Atkins Diet Plan Review - Foods, Benefits, and Risks
The Atkins Diet: Everything You Need to Know
The Atkins diet is the most common low-carb weight loss diet.
The Atkins Diet was created by Dr. Robert Atkins, a cardiologist whose interest in the health benefits of low-carb diets first culminated in the 1972 book "Dr. Atkins Diet Revolution".
The diet involves four phases, starting with very few carbs and eating progressively more until you get to your desired weight.
Its supporters insist that you can lose weight by eating as much protein and fat as you want, as long as you skip carbohydrates.
The key explanation that low-carb diets are so effective at weight loss is that they reduce your appetite.
This allows you to eat less calories without having to think about it.
How it works
The Atkins diet is divided into four stages. It begins with the induction process, during which you consume less than 20 grams of carbs a day for two weeks.
The other steps include slowly reintroducing healthier carbohydrates back into your diet as you reach your target weight.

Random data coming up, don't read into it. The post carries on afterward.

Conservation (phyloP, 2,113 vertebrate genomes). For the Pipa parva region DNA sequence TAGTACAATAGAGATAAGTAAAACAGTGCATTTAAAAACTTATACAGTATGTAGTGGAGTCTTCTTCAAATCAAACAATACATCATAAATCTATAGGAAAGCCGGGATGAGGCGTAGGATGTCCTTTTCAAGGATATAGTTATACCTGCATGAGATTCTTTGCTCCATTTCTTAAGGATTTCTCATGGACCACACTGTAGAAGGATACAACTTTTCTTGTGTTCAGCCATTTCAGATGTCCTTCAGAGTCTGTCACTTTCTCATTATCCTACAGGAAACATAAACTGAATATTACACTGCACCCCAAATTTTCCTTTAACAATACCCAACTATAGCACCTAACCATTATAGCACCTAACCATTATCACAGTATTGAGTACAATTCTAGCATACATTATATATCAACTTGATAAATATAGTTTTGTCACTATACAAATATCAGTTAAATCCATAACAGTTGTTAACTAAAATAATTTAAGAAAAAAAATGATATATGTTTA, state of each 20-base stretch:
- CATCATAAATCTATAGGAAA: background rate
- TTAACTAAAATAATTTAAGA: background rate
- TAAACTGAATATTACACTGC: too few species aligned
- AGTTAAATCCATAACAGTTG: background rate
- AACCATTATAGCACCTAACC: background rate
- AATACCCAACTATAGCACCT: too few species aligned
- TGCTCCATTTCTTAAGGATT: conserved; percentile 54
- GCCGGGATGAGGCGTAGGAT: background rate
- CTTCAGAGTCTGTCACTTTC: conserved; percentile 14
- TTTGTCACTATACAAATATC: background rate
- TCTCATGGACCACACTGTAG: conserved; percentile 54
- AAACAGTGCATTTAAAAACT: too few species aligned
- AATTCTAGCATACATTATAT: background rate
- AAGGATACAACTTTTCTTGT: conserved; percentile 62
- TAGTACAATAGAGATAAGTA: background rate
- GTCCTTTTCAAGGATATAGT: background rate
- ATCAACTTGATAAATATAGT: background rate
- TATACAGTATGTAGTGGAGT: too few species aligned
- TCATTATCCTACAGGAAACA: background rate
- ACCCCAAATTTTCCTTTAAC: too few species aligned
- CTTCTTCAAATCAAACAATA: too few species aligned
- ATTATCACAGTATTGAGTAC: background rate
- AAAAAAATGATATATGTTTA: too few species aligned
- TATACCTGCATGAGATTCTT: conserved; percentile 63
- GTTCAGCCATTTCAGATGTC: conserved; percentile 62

Atkins diet has been widely tested and shown to help in quicker weight loss than low-fat diets.
Other reports note that low-carb diets are very effective in weight loss. They are highly effective in reducing stomach fat, the most harmful fat that lodges in your abdominal cavity.
Various studies indicate that low-carb diets, such as the Atkins diet, can reduce several risk factors for disease, including blood triglycerides, cholesterol, blood sugar, insulin, and blood pressure.
Compared to other weight loss diets, low-carb diets also increase blood sugar, "good" HDL cholesterol, triglycerides, among other health measures.
Atkins is a low-carb weight loss diet. It is beneficial for weight loss, but it also benefits several other disease risk factors.
U.S. News Best Diet Rankings
Atkins Diet ranked #33 in Best Diets Overall. 39 diets were evaluated with input from a panel of health experts.